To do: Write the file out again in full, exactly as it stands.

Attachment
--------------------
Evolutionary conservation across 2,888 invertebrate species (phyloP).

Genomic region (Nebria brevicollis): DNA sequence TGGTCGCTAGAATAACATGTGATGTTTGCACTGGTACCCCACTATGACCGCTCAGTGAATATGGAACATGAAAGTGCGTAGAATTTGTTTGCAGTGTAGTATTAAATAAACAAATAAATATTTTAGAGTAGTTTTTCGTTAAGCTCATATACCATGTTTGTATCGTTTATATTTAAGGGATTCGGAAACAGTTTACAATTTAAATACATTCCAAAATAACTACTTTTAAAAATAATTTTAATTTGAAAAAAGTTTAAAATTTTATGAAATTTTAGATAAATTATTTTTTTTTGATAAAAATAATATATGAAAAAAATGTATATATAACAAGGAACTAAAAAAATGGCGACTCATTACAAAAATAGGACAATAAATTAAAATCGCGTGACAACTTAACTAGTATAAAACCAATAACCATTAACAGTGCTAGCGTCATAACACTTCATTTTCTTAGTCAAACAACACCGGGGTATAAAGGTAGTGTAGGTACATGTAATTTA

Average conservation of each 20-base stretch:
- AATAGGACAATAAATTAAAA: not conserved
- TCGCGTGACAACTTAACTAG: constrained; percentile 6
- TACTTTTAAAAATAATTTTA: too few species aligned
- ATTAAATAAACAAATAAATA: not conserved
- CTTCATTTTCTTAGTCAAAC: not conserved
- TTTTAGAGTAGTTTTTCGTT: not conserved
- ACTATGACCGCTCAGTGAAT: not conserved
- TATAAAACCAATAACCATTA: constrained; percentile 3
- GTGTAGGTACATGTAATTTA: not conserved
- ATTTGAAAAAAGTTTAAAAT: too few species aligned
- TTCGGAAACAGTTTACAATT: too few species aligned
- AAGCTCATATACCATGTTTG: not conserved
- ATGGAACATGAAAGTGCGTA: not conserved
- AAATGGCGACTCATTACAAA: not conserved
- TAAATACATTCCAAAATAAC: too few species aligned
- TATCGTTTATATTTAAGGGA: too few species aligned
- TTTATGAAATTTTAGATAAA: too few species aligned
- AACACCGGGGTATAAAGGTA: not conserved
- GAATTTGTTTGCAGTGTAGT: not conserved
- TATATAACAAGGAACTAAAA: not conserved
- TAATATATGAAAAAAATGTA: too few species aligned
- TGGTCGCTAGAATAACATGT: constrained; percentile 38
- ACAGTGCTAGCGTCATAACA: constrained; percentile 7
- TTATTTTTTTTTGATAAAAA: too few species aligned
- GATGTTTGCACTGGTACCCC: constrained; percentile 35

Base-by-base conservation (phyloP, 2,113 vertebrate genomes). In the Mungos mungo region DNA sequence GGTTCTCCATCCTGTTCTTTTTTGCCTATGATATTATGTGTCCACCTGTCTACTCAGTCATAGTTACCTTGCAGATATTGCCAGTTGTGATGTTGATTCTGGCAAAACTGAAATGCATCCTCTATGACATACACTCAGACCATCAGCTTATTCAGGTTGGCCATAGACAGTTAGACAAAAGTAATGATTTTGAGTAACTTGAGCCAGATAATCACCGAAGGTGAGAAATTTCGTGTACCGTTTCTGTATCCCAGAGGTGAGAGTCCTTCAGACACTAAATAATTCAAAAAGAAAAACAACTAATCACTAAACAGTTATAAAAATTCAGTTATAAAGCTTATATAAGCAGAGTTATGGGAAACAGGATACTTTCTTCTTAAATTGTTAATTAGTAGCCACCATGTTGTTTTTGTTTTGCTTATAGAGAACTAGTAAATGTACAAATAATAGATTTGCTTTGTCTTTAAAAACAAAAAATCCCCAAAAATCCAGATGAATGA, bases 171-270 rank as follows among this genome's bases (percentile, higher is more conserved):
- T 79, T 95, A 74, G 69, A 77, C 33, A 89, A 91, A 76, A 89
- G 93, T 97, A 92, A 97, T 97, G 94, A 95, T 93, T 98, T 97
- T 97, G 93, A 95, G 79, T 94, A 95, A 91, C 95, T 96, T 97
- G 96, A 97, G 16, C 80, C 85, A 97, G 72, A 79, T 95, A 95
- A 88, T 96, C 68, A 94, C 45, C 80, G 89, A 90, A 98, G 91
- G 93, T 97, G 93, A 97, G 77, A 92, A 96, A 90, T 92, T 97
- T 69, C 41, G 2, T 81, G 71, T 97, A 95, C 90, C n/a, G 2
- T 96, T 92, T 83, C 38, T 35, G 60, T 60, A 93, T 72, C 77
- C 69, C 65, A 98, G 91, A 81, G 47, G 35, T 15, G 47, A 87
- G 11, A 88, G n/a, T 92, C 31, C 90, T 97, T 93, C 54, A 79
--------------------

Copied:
Evolutionary conservation across 2,888 invertebrate species (phyloP).

Genomic region (Nebria brevicollis): DNA sequence TGGTCGCTAGAATAACATGTGATGTTTGCACTGGTACCCCACTATGACCGCTCAGTGAATATGGAACATGAAAGTGCGTAGAATTTGTTTGCAGTGTAGTATTAAATAAACAAATAAATATTTTAGAGTAGTTTTTCGTTAAGCTCATATACCATGTTTGTATCGTTTATATTTAAGGGATTCGGAAACAGTTTACAATTTAAATACATTCCAAAATAACTACTTTTAAAAATAATTTTAATTTGAAAAAAGTTTAAAATTTTATGAAATTTTAGATAAATTATTTTTTTTTGATAAAAATAATATATGAAAAAAATGTATATATAACAAGGAACTAAAAAAATGGCGACTCATTACAAAAATAGGACAATAAATTAAAATCGCGTGACAACTTAACTAGTATAAAACCAATAACCATTAACAGTGCTAGCGTCATAACACTTCATTTTCTTAGTCAAACAACACCGGGGTATAAAGGTAGTGTAGGTACATGTAATTTA

Average conservation of each 20-base stretch:
- AATAGGACAATAAATTAAAA: not conserved
- TCGCGTGACAACTTAACTAG: constrained; percentile 6
- TACTTTTAAAAATAATTTTA: too few species aligned
- ATTAAATAAACAAATAAATA: not conserved
- CTTCATTTTCTTAGTCAAAC: not conserved
- TTTTAGAGTAGTTTTTCGTT: not conserved
- ACTATGACCGCTCAGTGAAT: not conserved
- TATAAAACCAATAACCATTA: constrained; percentile 3
- GTGTAGGTACATGTAATTTA: not conserved
- ATTTGAAAAAAGTTTAAAAT: too few species aligned
- TTCGGAAACAGTTTACAATT: too few species aligned
- AAGCTCATATACCATGTTTG: not conserved
- ATGGAACATGAAAGTGCGTA: not conserved
- AAATGGCGACTCATTACAAA: not conserved
- TAAATACATTCCAAAATAAC: too few species aligned
- TATCGTTTATATTTAAGGGA: too few species aligned
- TTTATGAAATTTTAGATAAA: too few species aligned
- AACACCGGGGTATAAAGGTA: not conserved
- GAATTTGTTTGCAGTGTAGT: not conserved
- TATATAACAAGGAACTAAAA: not conserved
- TAATATATGAAAAAAATGTA: too few species aligned
- TGGTCGCTAGAATAACATGT: constrained; percentile 38
- ACAGTGCTAGCGTCATAACA: constrained; percentile 7
- TTATTTTTTTTTGATAAAAA: too few species aligned
- GATGTTTGCACTGGTACCCC: constrained; percentile 35

Base-by-base conservation (phyloP, 2,113 vertebrate genomes). In the Mungos mungo region DNA sequence GGTTCTCCATCCTGTTCTTTTTTGCCTATGATATTATGTGTCCACCTGTCTACTCAGTCATAGTTACCTTGCAGATATTGCCAGTTGTGATGTTGATTCTGGCAAAACTGAAATGCATCCTCTATGACATACACTCAGACCATCAGCTTATTCAGGTTGGCCATAGACAGTTAGACAAAAGTAATGATTTTGAGTAACTTGAGCCAGATAATCACCGAAGGTGAGAAATTTCGTGTACCGTTTCTGTATCCCAGAGGTGAGAGTCCTTCAGACACTAAATAATTCAAAAAGAAAAACAACTAATCACTAAACAGTTATAAAAATTCAGTTATAAAGCTTATATAAGCAGAGTTATGGGAAACAGGATACTTTCTTCTTAAATTGTTAATTAGTAGCCACCATGTTGTTTTTGTTTTGCTTATAGAGAACTAGTAAATGTACAAATAATAGATTTGCTTTGTCTTTAAAAACAAAAAATCCCCAAAAATCCAGATGAATGA, bases 171-270 rank as follows among this genome's bases (percentile, higher is more conserved):
- T 79, T 95, A 74, G 69, A 77, C 33, A 89, A 91, A 76, A 89
- G 93, T 97, A 92, A 97, T 97, G 94, A 95, T 93, T 98, T 97
- T 97, G 93, A 95, G 79, T 94, A 95, A 91, C 95, T 96, T 97
- G 96, A 97, G 16, C 80, C 85, A 97, G 72, A 79, T 95, A 95
- A 88, T 96, C 68, A 94, C 45, C 80, G 89, A 90, A 98, G 91
- G 93, T 97, G 93, A 97, G 77, A 92, A 96, A 90, T 92, T 97
- T 69, C 41, G 2, T 81, G 71, T 97, A 95, C 90, C n/a, G 2
- T 96, T 92, T 83, C 38, T 35, G 60, T 60, A 93, T 72, C 77
- C 69, C 65, A 98, G 91, A 81, G 47, G 35, T 15, G 47, A 87
- G 11, A 88, G n/a, T 92, C 31, C 90, T 97, T 93, C 54, A 79